Emotional connection is crucial for project managers

Tuesday, January 14th, 2014 By Jack Nevison

Everyone knows that a productive workplace depends in no small part on a competent leader. But sometimes, project managers forget just how much influence they have on their team. They need to keep in mind that an emotional connection is crucial.

Trevor Crow, a therapist and contributor for HR.BLR.com, made this argument in a recent post. Citing a current Harvard Business School study, Crow claimed that employees want to feel that their contributions are valuable to a team or a company, and that this factor tends to influence their productivity more than promotions or raises do.

"How do companies show that they value employee input?" Crow wrote. "One place to start is by simply acknowledging workers in the workplace. When asked, employees responded that most of all they wanted their presence to be noticed and appreciated."

Of course, there is a right way and a wrong way to recognize your team members, and not everyone is naturally gifted with the right instincts. Studies suggest that every person develops an "attachment style" based on how they were raised as a child. Crow mentions four styles: secure, anxious, avoidant and chaotic. Here's how they work:

  • Secure: People with this attachment style tend to be the best at staying calm in tense situations. That's because they are comfortable in their position and are capable of sharing power with others.
  • Anxious: These people are the opposite. They tend to micromanage projects and are less than forthcoming when it comes to sharing information. They are not comfortable in their position and fear losing it.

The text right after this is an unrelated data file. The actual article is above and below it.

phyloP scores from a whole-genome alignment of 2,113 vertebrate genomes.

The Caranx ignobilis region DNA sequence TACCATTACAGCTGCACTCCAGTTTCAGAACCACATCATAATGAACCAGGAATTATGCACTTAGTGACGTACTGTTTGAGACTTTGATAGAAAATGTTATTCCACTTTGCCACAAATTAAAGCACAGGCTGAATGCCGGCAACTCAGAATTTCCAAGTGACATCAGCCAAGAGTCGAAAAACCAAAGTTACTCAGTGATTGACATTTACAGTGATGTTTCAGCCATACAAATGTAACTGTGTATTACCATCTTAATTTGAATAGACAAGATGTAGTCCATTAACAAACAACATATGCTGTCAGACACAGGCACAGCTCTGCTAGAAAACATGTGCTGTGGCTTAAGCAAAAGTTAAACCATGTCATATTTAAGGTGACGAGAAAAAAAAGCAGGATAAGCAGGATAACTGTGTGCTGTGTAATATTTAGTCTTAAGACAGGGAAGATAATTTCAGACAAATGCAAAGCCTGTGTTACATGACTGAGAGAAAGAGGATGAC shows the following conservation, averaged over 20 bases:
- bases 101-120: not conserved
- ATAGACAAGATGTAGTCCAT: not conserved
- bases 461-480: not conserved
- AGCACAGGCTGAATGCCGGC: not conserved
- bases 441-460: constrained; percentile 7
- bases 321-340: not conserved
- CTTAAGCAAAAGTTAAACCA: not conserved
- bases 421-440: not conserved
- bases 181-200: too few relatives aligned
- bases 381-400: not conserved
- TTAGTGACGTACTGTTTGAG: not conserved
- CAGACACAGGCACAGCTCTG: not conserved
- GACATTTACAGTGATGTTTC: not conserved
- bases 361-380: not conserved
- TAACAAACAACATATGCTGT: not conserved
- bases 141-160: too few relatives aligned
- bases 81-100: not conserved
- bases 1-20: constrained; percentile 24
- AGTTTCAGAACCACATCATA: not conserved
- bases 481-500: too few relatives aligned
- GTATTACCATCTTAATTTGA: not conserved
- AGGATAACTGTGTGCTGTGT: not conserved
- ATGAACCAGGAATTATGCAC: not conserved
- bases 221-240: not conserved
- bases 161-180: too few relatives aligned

• Avoidant: Though these types of people may in fact be highly successful, they still have a hard time connecting on an emotional level with those who work for them. As a result, their team may be less productive, even if the "avoidant" manager has excellent organizational skills.
  • Chaotic: These are the kinds of people who employees like to avoid. Their moods are mercurial and hard for employees to predict, meaning that emotional connection is all but impossible.

Obviously, the secure style is to be preferred for most project managers. And New Leaf Project Management provides a variety of ways to show you how to keep yourself and your teams on an even keel. With our online project management training, free white papers and QPM games, it's easy to earn PDU credits for PMP recertification while you enhance your own secure management style.

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